Adopt, don’t shop

Rescuing an animal from your local shelter is saving a life

Story by Phoebe Neff, staff writer

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Animals unwanted, dumped on the side of the road. Animals abused, pitted against each other in cruel gambling rings. Animals displaced, ripped from their families by tragic natural disasters. Countless animals without a voice and without a home are waiting to find the family they need, and you can help them.

Adopting or fostering shelter pets, as well as neutering or spaying your pets, is imperative. 6.5 million animals are taken in by shelters each year. Out of those 6.5 million, nearly 25% of them won’t ever know what it’s like to be a part of a loving family because they are euthanized before they get the chance. If you are able to, rescue a pet and save a life.

“It’s a crisis at this point,” said Bertha Curry, Office Manager of The Animal Care and Adoption Center. “If we get 200 animals in the shelter per month, then it’s a crisis.”

While some dogs are reclaimed, the majority go to the adoption floor. Some animals are at the shelter for months. Luckily, adoption is not the only way to help the countless dogs that come into the custody of the shelters. There are many ways you can help if you are unable to adopt.

“[People who want to help] can come up here and volunteer. They can also bring blankets, sheets, pillows, torn towels or detergent to wash the clothes,” Curry said. “They can also bring dog food, toys for the dogs, treats. Just as if you had your own dog.”

There is another way you can indirectly help animal shelters. Getting your pets spayed and neutered could help greatly reduce shelter intake.

“People should realize if you come and adopt a dog, please get it spayed and neutered. That’s our problem,” Curry said. “Too many dogs I hear are not spayed or neutered, and all they’re doing is producing babies after babies.”

If you can’t afford the cost of having your pet sterilized, there are options available to help you.

“If you have a dog and it is not spayed or neutered, there is help out there to help you. Get that dog spayed or neutered,” Curry said. “There are so many different programs out there where you can just pay half of it, or they’ll just pay all of it.”

Another cause of so many animals ending up in shelters is people leaving their pets on the side of the road and driving off. Often times this happens because a person feels it is their last resort, but it should never be. It’s cruel to the animals and harmful to the ecosystem, especially if that animal has not been spayed or neutered.

Sometimes, instead of abandoning animals on the side of the road, people will take animals directly to the shelter to surrender them. While slightly more humane to the animal, it should still not be something you resort to.

“[Monday] I had five dogs come in and three cats from citizens,” Curry said. “I’ll usually ask them if they have relatives that might want to take it. ‘Have you talked to different rescue groups?’  And sometimes I can get them to where they’ll hold on to the dog until I find a rescue group that can come and take it from them.”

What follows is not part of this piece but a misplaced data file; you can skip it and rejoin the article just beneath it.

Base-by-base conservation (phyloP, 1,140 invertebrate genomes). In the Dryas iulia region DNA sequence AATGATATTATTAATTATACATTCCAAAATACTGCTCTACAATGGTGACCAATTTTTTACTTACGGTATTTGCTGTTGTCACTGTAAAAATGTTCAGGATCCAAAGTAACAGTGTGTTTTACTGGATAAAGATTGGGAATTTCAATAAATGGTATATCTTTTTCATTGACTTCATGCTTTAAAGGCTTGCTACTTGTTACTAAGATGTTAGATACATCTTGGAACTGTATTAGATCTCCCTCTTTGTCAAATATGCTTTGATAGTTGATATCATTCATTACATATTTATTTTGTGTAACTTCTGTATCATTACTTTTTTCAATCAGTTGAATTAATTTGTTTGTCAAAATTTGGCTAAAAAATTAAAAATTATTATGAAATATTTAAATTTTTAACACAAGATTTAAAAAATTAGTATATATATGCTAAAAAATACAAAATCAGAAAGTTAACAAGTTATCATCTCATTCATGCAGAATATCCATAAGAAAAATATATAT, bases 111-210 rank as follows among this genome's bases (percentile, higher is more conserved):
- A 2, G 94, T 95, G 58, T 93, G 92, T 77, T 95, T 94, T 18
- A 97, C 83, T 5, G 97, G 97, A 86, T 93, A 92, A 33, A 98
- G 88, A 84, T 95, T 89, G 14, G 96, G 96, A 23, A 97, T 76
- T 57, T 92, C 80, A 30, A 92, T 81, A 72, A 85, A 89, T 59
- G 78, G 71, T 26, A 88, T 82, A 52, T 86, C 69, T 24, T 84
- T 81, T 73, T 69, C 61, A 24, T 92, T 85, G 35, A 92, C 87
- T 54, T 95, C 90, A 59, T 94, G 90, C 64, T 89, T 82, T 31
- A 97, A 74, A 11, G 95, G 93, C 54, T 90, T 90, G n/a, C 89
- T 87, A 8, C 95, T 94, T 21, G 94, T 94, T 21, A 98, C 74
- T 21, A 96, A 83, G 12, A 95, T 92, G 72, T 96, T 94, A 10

Seeing all the animals placed in shelters due to carelessness or neglect can be hard to stomach. There are so many animals in need of a home that it is jarring, even to those who have worked with the shelter for years.

I feel sad, [it’s] just like a child being placed in the custody of the state.”

— Bertha Curry

“I feel really sad, and we try hard here at the shelter to get our dogs adopted,” Curry said. “Our goal here is to have three dogs adopted a day. We meet that goal sometimes, and the majority of the time we don’t.”

While many aspects of animal shelters can be saddening, there is also a joy that comes from seeing an animal be united with a person. Seeing an animal finally go to its new and loving home can be a powerful and emotional moment.

“My favorite thing about working here is getting the dogs adopted,” Curry said. “Sometimes I cry because the dog could’ve been here for months and finally that baby is going to a good family.”

Bringing home a shelter animal is safe. You cannot adopt a dangerous dog. The shelter does not put out sick or aggressive animals for adoption, so that should not be a concern when considering adoption.

“We only euthanize if they are sick to where we cannot help them or if they are aggressive. You cannot adopt an aggressive dog out,” Curry said. “They’re all very sweet. If they’re not sweet, they won’t make it to the adoption floor.”

Even at the shelter, you can see the sweetness of the dogs. They all come up to lick you through their kennel, wagging their tail, or they’ll smile and sit as you come by to pet them. All the dogs in the shelter just want to be brought into a loving family.

“You know, you get some dogs that just smile at you. You get some dogs that just sit there, and you can tell that they are lap babies. That’s how you can tell the difference between a dog that’s been out in the world, just wandering, versus a dog that was just put out due to the fact of their situation,” Curry said. “Because the dogs are still just the same way, they want to be cuddled. We get dogs that know how to fetch. My favorite is when they sit there and they’re looking at you and they just put their hand out. You know they want to shake.”

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